Building to Heal: New Architecture for Hospitals examines the hardships and major challenges faced by the hospital system today and presents innovative models and solutions in healthcare architecture. Through critical, scientifically based discourse, a variety of authors examine healthcare systems and hospital architecture, what hospitals are missing, and how architecture can contribute to the healing process of patients. The publication answers these questions in three comprehensive chapters based on the medical process: “Symptoms,” “Diagnosis,” and “Therapy.” The introductory section describes the symptoms of the “sick house” and spotlights the urgent need to take these problems seriously in the contexts of both society as a whole and architecture. In the second section, experts from psychology, medicine, and the related sciences, as well as from architectural theory and philosophy, take a diagnostic look at the complex causes that lead to the “diseased house.” The third section presents seven “active ingredients” or scientifically investigated environmental variables for successful therapy, incorporating tools from evidence-based design. Finally, thirteen international case studies show how the conscious use of environmental variables leads to a hospital architecture that promotes healing. Building to Heal: New Architecture for Hospitals bridges the gap between the ever-growing expertise on healthcare architecture and the urgent need for planners, politicians, and the public to pay attention to one of the most important issues in architecture today: health.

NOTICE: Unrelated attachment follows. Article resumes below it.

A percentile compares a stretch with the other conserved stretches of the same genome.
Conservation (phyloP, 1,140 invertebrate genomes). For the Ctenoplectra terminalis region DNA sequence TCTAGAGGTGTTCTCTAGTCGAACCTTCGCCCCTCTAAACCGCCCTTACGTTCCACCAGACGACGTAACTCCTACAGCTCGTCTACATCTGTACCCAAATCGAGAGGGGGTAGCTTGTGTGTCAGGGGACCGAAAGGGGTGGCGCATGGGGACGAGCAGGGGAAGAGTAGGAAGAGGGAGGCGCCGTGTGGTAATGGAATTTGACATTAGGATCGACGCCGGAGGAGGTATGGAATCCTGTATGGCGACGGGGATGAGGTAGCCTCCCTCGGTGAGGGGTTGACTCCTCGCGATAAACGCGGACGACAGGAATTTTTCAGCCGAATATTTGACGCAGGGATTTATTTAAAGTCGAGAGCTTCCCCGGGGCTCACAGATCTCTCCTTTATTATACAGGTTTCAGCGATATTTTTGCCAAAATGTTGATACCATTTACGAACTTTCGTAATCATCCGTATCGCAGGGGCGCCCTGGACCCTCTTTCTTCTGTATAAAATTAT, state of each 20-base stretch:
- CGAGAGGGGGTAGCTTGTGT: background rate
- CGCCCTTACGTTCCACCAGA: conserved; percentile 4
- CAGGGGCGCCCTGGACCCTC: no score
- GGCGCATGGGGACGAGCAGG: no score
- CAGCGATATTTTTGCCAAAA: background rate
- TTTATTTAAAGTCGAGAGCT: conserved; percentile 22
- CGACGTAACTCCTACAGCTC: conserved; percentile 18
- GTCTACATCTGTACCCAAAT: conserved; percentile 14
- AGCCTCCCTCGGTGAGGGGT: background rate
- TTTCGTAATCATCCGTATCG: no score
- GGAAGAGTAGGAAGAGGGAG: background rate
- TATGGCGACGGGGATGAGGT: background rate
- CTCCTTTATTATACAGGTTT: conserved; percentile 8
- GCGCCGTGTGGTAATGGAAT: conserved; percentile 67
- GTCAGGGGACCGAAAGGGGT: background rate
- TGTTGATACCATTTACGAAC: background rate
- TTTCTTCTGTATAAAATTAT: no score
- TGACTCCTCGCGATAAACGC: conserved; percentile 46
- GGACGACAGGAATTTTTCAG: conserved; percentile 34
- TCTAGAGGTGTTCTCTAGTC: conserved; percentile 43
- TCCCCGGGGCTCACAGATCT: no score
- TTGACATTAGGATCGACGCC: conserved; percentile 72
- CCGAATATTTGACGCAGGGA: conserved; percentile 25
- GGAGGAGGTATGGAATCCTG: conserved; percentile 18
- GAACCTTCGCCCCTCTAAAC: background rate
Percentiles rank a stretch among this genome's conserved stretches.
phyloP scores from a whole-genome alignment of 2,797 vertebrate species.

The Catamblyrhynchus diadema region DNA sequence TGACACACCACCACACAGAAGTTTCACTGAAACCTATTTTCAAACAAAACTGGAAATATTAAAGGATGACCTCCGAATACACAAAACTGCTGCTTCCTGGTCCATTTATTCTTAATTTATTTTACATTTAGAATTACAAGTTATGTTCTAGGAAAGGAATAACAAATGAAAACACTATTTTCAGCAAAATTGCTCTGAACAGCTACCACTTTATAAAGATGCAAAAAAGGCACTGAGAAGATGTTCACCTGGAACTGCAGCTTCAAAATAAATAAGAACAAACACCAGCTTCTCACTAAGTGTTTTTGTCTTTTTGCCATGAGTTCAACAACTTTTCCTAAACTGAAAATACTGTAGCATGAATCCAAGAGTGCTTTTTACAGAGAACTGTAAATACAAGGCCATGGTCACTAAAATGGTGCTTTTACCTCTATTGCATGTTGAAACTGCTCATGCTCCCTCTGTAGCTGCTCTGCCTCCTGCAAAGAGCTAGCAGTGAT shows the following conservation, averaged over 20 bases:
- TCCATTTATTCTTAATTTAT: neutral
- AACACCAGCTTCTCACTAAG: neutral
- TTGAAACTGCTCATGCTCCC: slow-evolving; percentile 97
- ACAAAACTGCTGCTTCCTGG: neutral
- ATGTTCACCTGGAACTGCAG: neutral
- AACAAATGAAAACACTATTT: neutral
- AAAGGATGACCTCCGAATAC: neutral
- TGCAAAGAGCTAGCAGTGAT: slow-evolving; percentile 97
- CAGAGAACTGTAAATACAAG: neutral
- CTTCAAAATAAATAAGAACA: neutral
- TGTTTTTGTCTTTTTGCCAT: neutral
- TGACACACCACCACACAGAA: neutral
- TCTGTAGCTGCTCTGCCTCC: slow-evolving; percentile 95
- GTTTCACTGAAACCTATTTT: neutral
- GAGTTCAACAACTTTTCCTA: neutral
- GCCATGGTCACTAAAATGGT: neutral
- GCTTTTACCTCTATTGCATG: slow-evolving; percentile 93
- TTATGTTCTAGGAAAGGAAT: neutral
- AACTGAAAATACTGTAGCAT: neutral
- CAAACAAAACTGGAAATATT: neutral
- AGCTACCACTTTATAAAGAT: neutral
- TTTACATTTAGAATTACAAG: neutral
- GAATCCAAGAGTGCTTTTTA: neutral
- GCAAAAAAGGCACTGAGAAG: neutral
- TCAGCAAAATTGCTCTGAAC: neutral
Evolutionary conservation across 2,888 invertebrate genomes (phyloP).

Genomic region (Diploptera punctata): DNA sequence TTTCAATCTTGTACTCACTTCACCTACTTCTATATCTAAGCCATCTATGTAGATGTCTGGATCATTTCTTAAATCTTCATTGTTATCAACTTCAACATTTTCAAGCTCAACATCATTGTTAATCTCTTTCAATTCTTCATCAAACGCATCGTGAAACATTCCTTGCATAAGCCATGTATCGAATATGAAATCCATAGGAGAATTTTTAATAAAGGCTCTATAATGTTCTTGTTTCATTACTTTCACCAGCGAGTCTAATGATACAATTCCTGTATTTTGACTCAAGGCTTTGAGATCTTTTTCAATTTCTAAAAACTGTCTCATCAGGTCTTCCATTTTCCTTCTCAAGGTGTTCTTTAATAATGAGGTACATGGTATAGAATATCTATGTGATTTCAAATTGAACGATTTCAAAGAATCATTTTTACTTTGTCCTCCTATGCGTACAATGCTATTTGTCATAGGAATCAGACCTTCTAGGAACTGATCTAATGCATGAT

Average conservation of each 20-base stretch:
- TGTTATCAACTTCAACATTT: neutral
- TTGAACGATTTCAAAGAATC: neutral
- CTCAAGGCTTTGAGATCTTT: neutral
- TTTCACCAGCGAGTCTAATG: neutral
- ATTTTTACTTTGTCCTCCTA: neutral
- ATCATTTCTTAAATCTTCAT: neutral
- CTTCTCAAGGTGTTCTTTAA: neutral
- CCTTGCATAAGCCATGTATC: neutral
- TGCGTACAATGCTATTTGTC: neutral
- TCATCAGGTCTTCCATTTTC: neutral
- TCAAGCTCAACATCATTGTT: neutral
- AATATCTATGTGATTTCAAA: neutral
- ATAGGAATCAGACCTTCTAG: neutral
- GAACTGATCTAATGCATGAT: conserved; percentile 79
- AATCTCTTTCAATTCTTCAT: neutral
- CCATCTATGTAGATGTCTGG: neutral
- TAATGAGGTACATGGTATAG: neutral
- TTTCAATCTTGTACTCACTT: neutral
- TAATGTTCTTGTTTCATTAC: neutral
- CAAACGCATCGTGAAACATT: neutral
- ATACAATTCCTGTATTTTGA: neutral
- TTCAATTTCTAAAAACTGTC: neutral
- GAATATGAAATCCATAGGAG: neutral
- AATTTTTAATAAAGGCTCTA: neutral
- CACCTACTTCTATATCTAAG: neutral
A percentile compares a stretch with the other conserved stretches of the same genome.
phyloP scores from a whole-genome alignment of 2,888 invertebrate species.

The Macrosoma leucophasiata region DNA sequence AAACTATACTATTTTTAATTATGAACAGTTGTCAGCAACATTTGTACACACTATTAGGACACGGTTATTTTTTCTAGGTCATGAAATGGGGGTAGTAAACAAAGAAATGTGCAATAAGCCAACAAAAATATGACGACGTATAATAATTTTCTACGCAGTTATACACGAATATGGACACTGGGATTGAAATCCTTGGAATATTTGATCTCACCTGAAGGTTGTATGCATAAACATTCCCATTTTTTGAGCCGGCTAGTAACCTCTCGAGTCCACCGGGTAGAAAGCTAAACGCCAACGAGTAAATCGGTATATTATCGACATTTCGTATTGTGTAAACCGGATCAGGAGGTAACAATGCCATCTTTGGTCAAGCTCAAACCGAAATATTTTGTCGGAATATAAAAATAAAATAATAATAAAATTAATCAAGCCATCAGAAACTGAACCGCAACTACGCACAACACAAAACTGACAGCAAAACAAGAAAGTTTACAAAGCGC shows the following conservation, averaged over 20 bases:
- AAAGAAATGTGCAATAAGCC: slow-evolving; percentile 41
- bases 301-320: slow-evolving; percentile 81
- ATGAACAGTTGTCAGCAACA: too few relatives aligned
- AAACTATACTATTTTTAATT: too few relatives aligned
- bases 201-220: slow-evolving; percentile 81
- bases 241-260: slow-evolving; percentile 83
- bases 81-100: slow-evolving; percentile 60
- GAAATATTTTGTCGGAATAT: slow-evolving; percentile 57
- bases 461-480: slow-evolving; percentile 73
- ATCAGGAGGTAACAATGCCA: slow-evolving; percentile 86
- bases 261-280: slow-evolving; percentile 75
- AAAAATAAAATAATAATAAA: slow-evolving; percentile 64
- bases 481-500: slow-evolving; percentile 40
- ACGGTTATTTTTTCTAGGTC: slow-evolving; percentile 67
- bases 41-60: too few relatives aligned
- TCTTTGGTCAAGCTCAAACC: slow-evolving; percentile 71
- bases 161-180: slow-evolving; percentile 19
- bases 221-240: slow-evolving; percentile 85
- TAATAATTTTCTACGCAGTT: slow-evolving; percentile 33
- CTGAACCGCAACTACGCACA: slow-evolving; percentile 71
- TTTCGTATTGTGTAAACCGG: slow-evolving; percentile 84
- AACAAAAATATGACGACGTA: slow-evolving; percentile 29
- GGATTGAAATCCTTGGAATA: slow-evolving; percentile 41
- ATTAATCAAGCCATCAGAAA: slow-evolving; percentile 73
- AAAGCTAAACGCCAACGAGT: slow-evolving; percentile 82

With contributions by: Ercan Altinsoy, David Freis, Michal Gath-Morad, Linus Hofrichter, Julia Kirch, Joy Knoblauch, Gemma Koppen, Lukas Kunz, Torsten Lange, Andres Lepik, Paul Lillrank, Helene M. Loos, Lisa Luksch, Reinhold Messner, Jonas Niemann, Beate Rössler, Lars Steffensen, Tanja C. Vollmer, Marc Wittmann.

Tanja C. Vollmer in an interview with Roger S. Ulrich